Meet the journalist using graphic novels to tell Africa's untold stories
It's the age-old question facing foreign correspondents: how to make westerners care about horrific atrocities in faraway lands?
One reporter has turned to photographic novels to grab his readers' gaze and focus it on the horrific plights of child soldiers, labourers, and genital mutilation victims across Africa.
Marc Ellison, a self-described "post-war correspondent", takes photographs of survivors and places them side by side with graphic reimaginings of moments from their past to tell their real stories - and the finished product is compelling.
The Glasgow-based reporter said: "If it was just illustration you could forget it was real. So the pictures and videos really nail it home these are actual humans who go through this.
"I'll never forget meeting a girl who was forced to cannibalise her husband after she was made to watch him being butchered by soldiers.
"I mean, how do you tell a story like that?
"A lot of journalists parachute in for the conflict - the main event - but I'm more interested in digging through the fallout and seeing how places rebuild."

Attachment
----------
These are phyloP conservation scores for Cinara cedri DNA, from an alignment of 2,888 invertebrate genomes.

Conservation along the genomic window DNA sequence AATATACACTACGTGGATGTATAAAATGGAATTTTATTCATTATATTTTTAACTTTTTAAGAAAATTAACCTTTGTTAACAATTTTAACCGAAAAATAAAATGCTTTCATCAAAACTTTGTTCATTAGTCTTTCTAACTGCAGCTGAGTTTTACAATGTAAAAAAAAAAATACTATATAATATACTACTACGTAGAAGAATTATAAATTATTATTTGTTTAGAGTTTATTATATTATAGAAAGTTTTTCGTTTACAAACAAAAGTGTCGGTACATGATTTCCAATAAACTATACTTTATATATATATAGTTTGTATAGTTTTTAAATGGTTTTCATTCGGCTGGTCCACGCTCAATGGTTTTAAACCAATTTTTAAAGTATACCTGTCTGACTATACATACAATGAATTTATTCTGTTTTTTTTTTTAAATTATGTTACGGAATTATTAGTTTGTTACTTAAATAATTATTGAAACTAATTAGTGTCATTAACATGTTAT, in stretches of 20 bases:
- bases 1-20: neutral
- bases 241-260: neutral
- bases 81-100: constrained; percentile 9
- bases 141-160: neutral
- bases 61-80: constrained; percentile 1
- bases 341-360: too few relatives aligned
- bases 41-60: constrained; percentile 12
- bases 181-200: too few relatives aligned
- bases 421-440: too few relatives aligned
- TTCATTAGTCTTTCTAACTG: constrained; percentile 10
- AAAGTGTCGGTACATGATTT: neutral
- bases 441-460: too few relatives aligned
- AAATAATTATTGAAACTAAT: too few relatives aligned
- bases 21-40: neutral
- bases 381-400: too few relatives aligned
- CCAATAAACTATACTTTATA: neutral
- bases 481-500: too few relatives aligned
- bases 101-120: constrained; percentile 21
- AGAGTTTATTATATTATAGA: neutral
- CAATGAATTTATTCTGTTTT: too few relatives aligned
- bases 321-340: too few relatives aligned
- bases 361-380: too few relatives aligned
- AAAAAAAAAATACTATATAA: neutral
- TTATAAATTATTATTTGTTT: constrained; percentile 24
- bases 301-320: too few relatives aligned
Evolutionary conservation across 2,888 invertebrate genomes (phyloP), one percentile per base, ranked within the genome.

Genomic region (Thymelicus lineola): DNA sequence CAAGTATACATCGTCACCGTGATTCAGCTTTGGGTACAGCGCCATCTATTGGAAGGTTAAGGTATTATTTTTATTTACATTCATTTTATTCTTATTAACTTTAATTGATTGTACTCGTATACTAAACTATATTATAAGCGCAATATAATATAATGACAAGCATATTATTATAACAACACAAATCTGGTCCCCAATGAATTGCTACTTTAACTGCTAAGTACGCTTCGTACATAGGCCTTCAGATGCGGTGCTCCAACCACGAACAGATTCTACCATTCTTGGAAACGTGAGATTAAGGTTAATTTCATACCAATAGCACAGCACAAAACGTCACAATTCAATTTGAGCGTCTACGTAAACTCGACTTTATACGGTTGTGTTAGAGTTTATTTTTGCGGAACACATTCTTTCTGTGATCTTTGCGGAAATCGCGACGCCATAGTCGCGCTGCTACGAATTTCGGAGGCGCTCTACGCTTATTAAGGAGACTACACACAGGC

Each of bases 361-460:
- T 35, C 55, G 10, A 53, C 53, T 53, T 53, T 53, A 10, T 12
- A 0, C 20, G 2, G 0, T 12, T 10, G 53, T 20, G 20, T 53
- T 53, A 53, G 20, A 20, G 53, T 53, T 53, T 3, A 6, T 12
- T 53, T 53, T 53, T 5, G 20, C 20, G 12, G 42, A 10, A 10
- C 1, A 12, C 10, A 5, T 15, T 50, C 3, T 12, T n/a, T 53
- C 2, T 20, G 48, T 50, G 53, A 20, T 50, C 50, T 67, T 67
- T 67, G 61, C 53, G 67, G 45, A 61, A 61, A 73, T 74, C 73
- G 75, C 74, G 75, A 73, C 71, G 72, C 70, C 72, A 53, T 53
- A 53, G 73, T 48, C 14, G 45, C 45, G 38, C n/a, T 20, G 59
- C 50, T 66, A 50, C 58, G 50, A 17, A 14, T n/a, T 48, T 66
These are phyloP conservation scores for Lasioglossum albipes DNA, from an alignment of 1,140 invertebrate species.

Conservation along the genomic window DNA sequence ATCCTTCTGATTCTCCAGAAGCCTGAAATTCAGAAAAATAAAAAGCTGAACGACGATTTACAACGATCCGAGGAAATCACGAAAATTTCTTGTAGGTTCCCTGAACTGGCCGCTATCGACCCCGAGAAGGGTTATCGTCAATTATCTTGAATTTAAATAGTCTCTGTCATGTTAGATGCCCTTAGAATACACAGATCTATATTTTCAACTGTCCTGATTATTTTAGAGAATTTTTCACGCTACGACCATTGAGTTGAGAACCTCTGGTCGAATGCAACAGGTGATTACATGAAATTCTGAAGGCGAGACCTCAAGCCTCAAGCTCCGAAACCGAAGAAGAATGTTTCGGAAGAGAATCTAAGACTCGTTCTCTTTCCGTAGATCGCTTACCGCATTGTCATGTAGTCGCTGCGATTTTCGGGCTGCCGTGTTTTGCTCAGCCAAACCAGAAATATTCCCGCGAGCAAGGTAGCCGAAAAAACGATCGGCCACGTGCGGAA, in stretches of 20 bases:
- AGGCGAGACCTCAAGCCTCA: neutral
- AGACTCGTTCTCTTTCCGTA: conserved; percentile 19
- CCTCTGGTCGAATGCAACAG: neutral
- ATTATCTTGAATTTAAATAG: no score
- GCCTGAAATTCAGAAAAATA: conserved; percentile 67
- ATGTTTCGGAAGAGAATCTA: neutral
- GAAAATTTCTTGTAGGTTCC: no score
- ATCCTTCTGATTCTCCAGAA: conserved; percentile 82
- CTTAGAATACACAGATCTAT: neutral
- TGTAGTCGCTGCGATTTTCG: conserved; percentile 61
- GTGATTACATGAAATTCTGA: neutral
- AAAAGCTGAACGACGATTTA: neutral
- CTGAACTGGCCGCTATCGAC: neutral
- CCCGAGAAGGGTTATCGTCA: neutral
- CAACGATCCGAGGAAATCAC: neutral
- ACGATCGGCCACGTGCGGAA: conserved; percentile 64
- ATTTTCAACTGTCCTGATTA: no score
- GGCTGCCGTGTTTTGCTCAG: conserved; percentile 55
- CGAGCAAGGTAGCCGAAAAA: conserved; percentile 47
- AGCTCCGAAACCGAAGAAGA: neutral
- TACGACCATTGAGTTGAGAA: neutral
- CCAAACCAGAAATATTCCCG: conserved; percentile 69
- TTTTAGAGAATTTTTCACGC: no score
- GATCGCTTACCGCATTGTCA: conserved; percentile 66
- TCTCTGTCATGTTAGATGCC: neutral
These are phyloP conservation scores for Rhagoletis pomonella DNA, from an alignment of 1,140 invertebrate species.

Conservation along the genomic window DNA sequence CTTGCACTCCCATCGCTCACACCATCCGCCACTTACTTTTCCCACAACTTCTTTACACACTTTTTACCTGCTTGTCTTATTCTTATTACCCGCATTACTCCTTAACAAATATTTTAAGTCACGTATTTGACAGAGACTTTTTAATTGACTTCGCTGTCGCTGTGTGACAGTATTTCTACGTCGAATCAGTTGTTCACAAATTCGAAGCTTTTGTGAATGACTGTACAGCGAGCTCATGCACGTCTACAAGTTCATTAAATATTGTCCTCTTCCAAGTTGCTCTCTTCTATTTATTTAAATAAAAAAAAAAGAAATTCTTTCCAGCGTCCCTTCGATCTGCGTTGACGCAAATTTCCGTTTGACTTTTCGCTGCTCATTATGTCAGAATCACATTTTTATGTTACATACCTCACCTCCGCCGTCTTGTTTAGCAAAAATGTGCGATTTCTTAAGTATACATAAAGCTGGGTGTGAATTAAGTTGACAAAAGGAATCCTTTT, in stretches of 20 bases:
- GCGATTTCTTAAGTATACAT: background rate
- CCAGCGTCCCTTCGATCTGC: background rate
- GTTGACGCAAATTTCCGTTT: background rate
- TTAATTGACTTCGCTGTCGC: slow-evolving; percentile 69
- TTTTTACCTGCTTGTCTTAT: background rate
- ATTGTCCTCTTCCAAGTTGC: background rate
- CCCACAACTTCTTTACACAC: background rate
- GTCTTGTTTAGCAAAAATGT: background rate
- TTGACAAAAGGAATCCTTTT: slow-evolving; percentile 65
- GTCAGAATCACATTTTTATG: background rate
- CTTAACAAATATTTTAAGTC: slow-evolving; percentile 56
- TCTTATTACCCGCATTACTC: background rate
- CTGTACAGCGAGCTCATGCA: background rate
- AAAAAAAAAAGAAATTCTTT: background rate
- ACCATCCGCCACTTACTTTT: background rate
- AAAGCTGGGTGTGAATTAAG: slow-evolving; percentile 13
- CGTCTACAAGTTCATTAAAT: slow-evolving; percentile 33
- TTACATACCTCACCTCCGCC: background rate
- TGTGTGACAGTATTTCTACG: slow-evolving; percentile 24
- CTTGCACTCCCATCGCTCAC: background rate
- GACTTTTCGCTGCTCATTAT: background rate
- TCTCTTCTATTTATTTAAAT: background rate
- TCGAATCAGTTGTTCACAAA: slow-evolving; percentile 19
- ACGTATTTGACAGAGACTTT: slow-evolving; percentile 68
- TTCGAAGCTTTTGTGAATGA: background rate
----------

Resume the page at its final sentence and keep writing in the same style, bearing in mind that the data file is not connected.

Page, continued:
His latest project, Safe House, focuses on the barbaric and lucrative practice of Female Genital Mutilation (FGM) in northern Tanzania with the "cutting season" running through December.
Girls as young as nine are cut as a "mandatory, cultural stepping stone marking them ready for child marriage" and each year many die from bleeding out or infection.
The story hits hard, with abduction, rape and violence a staple for these girls, yet offers hope by highlighting a safe haven run by locals that has saved scores of them.
But, its existence means parents are starting early this year with reports of some girls having died already.
Ellison, who has travelled to Uganda, Mozambique and Mali, says he is an "Afrophile" and wants to dispel the myths and negative stereotypes that beset the continent.
His work has been translated into Swahili and is even used as a learning tool in schools and communities to educate locals and parents.
Ellison said he will partner with a local radio station on his next trip, to the Central African Republic in the new year, a country currently torn by violence.
He went on: "I struggle to draw stickmen, so I have been lucky to have such talented artists helping me, like Daniel Lafrance.
"It has empowered these children to tell their tales and given them a platform of sorts. For that, I'm happy.
"Of course, being away can be very emotionally draining but I'm the first to admit its not about the journalist.
"We're just here to chronicle the horror, to try and make people listen. We don't have to live it like they do."
Hard copies of the graphic novel Safe House can be bought here with all proceeds going towards the centre.
A selection of Ellison's work can be found on his website.